The BDA is also concerned that many primary care trusts appear to be retaining editing rights for practice profiles on the website. Practices were expecting to get the ability to edit profiles as the feedback functionality was rolled out.

A DH spokesman said “All comments are pre-moderated before publication on NHS Choices and providers are alerted when a comment is published so that they have the opportunity to respond. We have worked closely with professional groups on developing these patient feedback services.”

Comments about hospitals had by far the highest rejection rate with about 30,000 comments published and nearly 7,000 rejected – or 19%. Hospitals have made 2,500 queries about published comments.


Related Articles:

News: Epsom embraces the Trip Advisor era | 20 January 2012
News: myhealthlondon GP compare site launched | 8 December 2011
2 News: BMA tells GPs to be nice on NHS Choices | 4 August 2011
Last updated: 3 February 2012 15:00

© 2012 EHealth Media.


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They still don't understand customer service, do they!

PSingleton 115 weeks ago

I am appalled that patient comments are rejected if disrespectful or abusive - edited, modified, or moderated would be fine, but rejected?!

This is just a case of 'speak no evil, see no evil, hear no evil' and preferring not to see that there might just be a problem.

Most patients are just that: patient - so it takes quite a lot to get them to log-on and register a complaint, by which time they are quite likely to be pretty cross. If they have had bad service or treatment from the NHS, then they are very unlikely to be 'respectful' of whomever gave that bad service.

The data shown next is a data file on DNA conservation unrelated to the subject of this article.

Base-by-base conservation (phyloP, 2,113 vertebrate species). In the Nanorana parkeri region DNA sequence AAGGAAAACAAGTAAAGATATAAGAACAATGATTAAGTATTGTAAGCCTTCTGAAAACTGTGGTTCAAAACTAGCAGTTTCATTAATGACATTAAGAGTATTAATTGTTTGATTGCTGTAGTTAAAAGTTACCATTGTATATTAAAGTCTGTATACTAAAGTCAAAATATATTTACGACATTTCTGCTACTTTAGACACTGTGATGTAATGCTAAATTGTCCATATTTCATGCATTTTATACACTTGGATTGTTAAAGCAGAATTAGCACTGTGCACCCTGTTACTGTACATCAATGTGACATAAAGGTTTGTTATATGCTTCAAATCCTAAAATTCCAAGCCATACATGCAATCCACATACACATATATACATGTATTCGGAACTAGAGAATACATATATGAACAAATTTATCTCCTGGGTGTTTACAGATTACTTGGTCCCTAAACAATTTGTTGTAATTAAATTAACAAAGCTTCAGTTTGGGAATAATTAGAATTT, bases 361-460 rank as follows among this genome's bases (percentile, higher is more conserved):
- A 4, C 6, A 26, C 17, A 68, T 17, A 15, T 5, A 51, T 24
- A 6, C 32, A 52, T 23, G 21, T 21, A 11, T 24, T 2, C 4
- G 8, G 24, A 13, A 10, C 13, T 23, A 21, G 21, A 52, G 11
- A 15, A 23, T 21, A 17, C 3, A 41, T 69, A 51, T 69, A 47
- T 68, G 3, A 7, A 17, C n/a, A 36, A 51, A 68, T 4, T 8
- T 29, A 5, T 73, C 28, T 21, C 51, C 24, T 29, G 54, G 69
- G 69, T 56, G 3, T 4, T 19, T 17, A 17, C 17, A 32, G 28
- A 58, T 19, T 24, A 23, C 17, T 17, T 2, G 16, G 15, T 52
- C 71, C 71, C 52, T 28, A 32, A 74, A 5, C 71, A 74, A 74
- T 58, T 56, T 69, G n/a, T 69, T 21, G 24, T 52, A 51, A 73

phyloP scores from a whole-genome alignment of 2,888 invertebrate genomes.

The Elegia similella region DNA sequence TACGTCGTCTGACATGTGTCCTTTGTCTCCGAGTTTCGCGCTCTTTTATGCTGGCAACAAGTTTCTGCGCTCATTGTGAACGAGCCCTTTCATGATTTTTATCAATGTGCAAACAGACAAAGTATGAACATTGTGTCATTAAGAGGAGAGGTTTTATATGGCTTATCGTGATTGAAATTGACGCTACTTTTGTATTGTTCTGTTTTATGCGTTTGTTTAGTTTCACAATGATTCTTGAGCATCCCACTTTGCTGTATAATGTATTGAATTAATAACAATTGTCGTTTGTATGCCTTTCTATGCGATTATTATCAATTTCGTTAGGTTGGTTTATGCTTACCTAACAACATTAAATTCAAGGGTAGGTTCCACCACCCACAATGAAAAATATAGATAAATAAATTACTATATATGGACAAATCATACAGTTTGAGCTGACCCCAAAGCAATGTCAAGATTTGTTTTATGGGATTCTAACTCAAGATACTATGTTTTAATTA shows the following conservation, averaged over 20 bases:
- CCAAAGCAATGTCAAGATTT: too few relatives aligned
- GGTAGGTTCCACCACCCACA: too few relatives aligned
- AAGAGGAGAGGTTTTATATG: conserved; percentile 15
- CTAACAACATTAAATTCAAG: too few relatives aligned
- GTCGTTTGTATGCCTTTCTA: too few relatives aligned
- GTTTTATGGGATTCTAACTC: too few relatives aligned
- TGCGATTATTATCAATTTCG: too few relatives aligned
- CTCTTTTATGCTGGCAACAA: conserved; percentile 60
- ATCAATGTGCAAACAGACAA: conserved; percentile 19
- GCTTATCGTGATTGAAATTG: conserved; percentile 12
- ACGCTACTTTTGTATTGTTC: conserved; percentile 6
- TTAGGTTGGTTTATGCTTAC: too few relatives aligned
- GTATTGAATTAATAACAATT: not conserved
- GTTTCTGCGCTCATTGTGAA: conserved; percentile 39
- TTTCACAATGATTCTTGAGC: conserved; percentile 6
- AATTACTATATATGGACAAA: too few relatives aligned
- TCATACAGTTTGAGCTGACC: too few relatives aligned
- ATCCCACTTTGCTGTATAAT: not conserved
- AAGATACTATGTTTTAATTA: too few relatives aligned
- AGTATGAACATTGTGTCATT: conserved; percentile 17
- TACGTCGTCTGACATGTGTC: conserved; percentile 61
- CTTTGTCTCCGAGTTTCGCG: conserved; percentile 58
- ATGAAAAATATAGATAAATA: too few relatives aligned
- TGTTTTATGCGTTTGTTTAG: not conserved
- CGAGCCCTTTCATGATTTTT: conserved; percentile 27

Being abusive is not helpful, I quite agree, but abusive terminology is easily removed or edited out, leaving the core complaint behind.

Most customer service lines are geared up to receiving angry customers, but they make a point of listening and responding wherever possible - well, at least the good ones do. Some calls are from those where nothing can be done, but if you only listen to the 'nice' calls then you won't learn the truth about what really needs fixing.

It is clear that dealing with anonymous complaints is hard on a case-by-case basis, but there are really very few people who are simply malicious or time-wasters, so one should pay attention where large numbers of people are making complaints - particularly if they seem to feel pretty aggrieved.

As TripAdvisor shows there are real problems over handling online anonymous reports, but then one should perhaps seek to getting more direct feedback from patients in the first place. I have grave doubts about NHS Surveys, since a relative was mistreated, but they carefully asked the other 5 people in the ward for their opinion, but avoided my relative as they didn't want a black mark. Another example of game-playing rather than actually listening to patients.

It really is about time the medical professions started facing up to quality problems rather than seeking to maintain their 'respect' - true respect is earned by doing the right thing, not by avoiding hearing unpleasant news